Twelve-year-old Joshua W. Cotter's mother gives him a robot-shaped backpack. As much as he cherishes it, he knows that his merciless classmates would use it as another reason to ridicule him. The way he deals with the situation is one of several reasons to see Matt Slaybaugh's stage adaptation of Cotter's graphic novel "Skyscrapers of the Midwest."

Twelve-year-old Joshua W. Cotter's mother gives him a robot-shaped backpack. As much as he cherishes it, he knows that his merciless classmates would use it as another reason to ridicule him. The way he deals with the situation is one of several reasons to see Matt Slaybaugh's stage adaptation of Cotter's graphic novel "Skyscrapers of the Midwest."

Available Light Theatre's production puts two Joshes on stage. Acacia Duncan portrays the young boy, who grows into the adult artist played by Ian Short. As narrator, Short put things into perspective, examines the roots of artistic creation, and reminds us of both the value and the price of devotion to one's art.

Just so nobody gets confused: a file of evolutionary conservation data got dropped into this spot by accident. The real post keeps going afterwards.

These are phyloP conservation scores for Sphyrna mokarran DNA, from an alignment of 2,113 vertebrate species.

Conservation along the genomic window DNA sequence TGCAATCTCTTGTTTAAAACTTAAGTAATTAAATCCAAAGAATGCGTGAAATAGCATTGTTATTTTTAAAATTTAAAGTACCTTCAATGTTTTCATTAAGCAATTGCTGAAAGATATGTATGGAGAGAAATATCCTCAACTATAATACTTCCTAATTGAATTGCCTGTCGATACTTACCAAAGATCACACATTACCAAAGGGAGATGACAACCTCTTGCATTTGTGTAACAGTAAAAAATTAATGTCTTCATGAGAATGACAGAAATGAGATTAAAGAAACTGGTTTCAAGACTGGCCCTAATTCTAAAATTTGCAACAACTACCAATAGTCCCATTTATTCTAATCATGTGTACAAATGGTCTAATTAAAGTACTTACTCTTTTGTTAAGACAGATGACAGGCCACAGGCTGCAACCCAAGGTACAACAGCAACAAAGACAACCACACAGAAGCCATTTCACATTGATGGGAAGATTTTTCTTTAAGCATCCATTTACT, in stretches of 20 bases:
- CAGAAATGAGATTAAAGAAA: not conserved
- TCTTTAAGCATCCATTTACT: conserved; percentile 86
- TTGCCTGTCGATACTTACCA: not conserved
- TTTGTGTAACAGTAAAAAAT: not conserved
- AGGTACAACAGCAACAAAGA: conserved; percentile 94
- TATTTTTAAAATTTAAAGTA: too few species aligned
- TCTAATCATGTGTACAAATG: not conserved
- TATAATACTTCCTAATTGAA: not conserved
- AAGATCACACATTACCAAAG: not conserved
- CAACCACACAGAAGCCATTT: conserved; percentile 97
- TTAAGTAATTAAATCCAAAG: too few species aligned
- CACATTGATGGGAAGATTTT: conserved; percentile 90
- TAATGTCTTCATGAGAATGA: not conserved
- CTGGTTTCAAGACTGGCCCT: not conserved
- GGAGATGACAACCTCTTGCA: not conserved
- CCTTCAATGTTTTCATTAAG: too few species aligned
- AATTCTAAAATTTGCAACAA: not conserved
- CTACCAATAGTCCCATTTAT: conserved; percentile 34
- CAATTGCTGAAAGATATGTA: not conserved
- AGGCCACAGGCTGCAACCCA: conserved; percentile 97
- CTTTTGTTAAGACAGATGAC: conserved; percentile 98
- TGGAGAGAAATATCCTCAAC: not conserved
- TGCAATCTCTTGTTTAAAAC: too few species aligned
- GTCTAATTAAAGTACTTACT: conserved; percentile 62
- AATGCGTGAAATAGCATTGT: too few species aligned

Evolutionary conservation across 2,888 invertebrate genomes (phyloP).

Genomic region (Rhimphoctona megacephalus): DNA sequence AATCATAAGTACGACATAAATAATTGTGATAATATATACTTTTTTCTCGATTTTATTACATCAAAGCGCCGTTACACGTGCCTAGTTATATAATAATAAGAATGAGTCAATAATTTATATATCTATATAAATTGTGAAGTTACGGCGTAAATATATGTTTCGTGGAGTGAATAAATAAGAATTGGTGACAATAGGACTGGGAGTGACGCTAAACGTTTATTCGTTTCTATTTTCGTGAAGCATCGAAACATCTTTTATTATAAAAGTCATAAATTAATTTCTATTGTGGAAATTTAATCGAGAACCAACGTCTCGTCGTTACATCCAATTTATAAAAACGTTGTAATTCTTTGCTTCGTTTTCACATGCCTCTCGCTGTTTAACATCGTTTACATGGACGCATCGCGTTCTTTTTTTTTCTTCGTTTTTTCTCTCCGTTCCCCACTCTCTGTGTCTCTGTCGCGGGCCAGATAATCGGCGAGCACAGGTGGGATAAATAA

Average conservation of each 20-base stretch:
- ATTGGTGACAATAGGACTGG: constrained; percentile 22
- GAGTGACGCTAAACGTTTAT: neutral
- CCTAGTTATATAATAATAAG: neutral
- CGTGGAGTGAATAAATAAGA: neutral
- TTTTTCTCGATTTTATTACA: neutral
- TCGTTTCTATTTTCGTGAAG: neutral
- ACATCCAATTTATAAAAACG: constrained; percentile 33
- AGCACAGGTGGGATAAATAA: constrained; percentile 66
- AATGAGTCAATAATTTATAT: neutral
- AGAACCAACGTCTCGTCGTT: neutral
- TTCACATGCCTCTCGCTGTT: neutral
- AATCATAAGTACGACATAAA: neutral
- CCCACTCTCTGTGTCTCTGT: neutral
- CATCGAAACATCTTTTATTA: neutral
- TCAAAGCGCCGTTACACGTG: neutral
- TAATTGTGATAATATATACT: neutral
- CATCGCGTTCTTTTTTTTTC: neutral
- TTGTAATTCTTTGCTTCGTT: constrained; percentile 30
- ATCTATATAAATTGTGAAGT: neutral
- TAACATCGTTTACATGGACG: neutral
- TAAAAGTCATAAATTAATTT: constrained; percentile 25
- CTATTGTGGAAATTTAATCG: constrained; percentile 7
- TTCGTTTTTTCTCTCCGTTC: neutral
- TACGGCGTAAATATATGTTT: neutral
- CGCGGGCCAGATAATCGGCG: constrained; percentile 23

Sometimes disjointed, the adaptation loses focus when it wanders away from the triumphs and traumas of Josh and his little brother, Jeffrey, impeccably played by Drew Eberly. Echoing "Calvin and Hobbes," Jeffrey and his toy dinosaur Rex (Jordan Fehr) live a vivid, fantastical world.

In a pivotal scene, Josh's artwork - hearts drawn around the yearbook picture of his crush, Mindy (Elena Perantoni) - betrays him. We later see how Josh works through the pain, reimagining the incident as a clash between superheroes.

The play's design elements - including Tony Auseon's creatures, Brant Jones' videos and the out-of-this-world costumes - contribute to this intriguing, if slightly flawed, comic brought to life.